Sometime this spring, probably in late June, the US Supreme Court will hand down its decision in Dobbs v. Jackson Women’s Health Organization, an appeal testing the constitutionality of Mississippi’s 2018 law banning elective abortions after 15 weeks of pregnancy. Upholding that ban would dramatically change America’s abortion rules. In Roe v. Wade and subsequent cases, the high court established an unfettered right to abortion until a fetus is “potentially able to live outside the mother’s womb,” which doesn’t occur until around weeks 22 or 23 of gestation. If Mississippi’s law is upheld, viability would lose the constitutional significance with which Roe invested it. States would no longer have to wait until a pregnancy is past the halfway mark before they could disallow abortion on demand.
Ardent supporters of abortion rights are appalled by the thought that Roe might be curtailed. They have characterized Mississippi’s 15-week ban as a calamity for women’s freedom and autonomy. The measure has been labeled “radical” (by House Speaker Nancy Pelosi), “not reasonable or moderate” (The New Republic), “severe, extreme, and unconstitutional” (Catholics for Choice), and “a near-total ban on abortion” (National Abortion Federation).
But most Americans don’t see it that way, and neither do most other countries.
According to a new Wall Street Journal poll, nearly half of US voters — 48 percent — support a ban on abortions after 15 weeks (with exemptions to protect the health of the mother), while only 43 percent are opposed. On the other hand, when respondents were asked about a law banning abortions after six weeks, just 42 percent were in favor, while 50 percent were opposed.
The Journal’s findings are roughly in keeping with what years of survey data have consistently shown: On the whole, Americans want abortion to be legal early in pregnancy or when there is a medical emergency, but they are against an unlimited right to abortion once a fetus is further along.
Contrary to what many abortion rights advocates may believe, an abortion limit of 15 weeks does not amount to a “near-total ban.” Indeed, it would not affect most abortions. The overwhelming majority of abortions in the United States — 93 percent, by the estimate of the Centers for Disease Control and Prevention — are performed within the first 13 weeks of pregnancy. If the high court sustains Mississippi’s law, it may put a dent in the extremely permissive abortion regime that Roe authorized, but it won’t make abortion in America rare or illegal.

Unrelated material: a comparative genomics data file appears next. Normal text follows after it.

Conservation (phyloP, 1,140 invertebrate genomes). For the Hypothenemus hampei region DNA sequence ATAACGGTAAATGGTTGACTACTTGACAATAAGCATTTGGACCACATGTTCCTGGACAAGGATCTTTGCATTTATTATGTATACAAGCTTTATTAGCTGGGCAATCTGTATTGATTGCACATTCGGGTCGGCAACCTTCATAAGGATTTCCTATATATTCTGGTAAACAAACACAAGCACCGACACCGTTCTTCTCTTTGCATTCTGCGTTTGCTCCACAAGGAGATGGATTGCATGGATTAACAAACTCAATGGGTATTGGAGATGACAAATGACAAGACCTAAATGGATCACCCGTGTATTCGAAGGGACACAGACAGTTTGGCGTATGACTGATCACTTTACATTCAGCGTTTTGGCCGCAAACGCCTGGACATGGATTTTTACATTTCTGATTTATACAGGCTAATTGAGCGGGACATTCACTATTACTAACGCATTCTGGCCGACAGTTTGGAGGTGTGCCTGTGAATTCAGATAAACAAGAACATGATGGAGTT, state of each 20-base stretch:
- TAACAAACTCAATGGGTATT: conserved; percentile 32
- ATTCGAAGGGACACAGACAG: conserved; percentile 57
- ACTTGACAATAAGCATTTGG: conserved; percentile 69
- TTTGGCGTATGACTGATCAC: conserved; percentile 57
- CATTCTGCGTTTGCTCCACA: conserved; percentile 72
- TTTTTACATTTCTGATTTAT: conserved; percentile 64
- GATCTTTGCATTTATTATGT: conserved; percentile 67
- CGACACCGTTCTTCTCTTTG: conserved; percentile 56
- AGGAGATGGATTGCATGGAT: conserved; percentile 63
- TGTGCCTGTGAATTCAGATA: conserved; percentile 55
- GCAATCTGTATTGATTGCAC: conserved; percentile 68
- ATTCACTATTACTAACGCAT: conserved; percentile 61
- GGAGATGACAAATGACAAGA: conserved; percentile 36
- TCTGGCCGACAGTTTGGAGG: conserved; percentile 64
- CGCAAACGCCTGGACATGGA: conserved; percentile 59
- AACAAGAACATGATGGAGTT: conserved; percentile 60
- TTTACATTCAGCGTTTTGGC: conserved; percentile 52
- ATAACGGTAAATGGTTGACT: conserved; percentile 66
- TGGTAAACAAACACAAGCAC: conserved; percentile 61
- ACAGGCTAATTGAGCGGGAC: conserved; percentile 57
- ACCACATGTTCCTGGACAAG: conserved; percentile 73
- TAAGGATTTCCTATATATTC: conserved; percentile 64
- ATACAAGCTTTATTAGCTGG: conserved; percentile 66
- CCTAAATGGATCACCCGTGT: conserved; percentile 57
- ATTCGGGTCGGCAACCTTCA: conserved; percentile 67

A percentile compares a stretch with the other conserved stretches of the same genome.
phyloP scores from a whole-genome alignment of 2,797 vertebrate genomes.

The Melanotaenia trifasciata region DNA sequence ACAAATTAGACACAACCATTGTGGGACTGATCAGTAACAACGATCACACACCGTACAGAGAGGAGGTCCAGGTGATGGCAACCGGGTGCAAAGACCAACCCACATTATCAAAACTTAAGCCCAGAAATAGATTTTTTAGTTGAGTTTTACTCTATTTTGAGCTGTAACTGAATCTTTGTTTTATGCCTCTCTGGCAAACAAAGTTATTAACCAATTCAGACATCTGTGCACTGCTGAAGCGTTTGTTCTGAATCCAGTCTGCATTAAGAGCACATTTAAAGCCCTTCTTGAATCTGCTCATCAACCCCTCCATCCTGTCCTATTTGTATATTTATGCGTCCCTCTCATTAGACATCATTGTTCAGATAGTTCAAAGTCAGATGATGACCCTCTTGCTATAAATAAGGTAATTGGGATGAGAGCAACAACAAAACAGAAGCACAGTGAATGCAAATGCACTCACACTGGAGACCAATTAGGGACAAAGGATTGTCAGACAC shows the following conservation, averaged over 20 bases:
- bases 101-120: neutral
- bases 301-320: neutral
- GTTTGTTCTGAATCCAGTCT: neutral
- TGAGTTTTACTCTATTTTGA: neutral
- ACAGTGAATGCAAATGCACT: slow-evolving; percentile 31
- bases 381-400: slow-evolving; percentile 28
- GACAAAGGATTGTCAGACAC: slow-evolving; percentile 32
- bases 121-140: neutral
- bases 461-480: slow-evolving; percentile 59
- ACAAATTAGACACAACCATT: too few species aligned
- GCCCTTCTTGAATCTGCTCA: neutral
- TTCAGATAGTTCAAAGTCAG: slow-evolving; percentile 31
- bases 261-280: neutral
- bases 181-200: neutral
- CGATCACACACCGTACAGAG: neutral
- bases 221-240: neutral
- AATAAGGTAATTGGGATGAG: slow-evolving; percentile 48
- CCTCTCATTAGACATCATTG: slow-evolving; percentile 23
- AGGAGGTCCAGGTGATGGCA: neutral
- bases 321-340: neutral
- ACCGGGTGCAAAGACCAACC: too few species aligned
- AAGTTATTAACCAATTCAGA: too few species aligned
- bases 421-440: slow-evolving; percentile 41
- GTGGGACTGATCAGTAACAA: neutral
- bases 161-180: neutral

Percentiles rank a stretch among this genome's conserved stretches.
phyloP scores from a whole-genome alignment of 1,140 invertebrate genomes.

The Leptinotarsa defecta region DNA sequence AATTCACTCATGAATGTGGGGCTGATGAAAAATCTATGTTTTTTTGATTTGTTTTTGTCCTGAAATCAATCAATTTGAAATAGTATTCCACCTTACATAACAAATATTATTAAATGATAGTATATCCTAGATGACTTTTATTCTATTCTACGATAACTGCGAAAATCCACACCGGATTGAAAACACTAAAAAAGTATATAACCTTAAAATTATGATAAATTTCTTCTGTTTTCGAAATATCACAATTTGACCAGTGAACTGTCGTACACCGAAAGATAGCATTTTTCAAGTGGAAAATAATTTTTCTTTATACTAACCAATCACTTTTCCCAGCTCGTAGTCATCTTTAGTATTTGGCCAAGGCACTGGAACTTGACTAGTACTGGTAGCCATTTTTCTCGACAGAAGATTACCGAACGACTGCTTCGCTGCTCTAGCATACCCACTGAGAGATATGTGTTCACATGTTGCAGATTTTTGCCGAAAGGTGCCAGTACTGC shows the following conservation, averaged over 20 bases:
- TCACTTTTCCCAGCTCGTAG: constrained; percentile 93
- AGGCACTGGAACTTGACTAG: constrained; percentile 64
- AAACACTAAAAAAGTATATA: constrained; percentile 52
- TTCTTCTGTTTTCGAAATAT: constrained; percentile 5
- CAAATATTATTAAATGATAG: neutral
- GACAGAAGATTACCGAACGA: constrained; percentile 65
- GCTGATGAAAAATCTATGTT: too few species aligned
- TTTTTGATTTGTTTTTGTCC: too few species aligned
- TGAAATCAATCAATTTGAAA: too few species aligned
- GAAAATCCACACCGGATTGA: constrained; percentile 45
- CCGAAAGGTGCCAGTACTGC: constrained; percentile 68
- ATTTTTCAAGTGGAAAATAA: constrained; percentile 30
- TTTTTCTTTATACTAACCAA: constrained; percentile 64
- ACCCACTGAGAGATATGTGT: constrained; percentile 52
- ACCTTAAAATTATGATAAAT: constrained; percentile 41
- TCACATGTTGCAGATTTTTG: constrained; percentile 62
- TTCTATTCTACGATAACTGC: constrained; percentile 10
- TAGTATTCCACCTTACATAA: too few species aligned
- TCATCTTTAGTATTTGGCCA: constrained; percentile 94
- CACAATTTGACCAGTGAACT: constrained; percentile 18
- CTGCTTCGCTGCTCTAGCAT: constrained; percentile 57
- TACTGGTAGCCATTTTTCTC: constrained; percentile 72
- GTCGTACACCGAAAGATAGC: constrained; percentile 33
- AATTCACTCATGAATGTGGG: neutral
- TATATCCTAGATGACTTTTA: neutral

It would, however, make America less of an outlier among its international peers.
The United States is one of only seven nations that permit elective abortion past 20 weeks of gestation until fetal viability. As Chief Justice John Roberts remarked during the Dobbs oral argument in December, “we share that standard with the People’s Republic of China and North Korea.” (The other four are Canada, Singapore, the Netherlands, and Vietnam).
Of the 198 countries whose abortion laws were analyzed in a 2014 study by the Lozier Institute and a 2017 report by the Guttmacher Institute, roughly two-thirds allow abortion for specified grounds. These vary widely, from the very restrictive — for example, in cases of rape or incest — to the broadly permissive, such as mental well-being or socioeconomic concerns. The remaining countries, about 60 in number, permit abortion for any reason, but only for a specified gestational period, which in most cases is 12 weeks.
Among the nations of Europe, 13 countries prohibit abortion on demand entirely and allow a pregnancy to be terminated only in “exceptional cases,” according to the European Centre for Law and Justice, which filed a friend-of-the-court brief in the Dobbs case. Of the remaining 34 countries where abortion can be accessed without having to give a reason, “eight states permit it only through the first 10 weeks of pregnancy, Estonia through 11 weeks, and a further 20 states through 12 weeks.”
In short, the abortion laws of nearly every European country impose stricter gestational limits than the 15-week standard of the Mississippi law.
Obviously, the constitutionality of Mississippi’s statute does not depend on the findings of opinion polls here at home or on how abortion is regulated abroad. But surely it is appropriate to note that Roe has made it impossible to enact gestational limits that reflect what the mainstream of Americans appear to support and that line up with what most of the Western world considers appropriate. A win for Mississippi wouldn’t mean that the United States has lurched to an outlandish extreme in how it regulates abortion. It would mean that it no longer does so.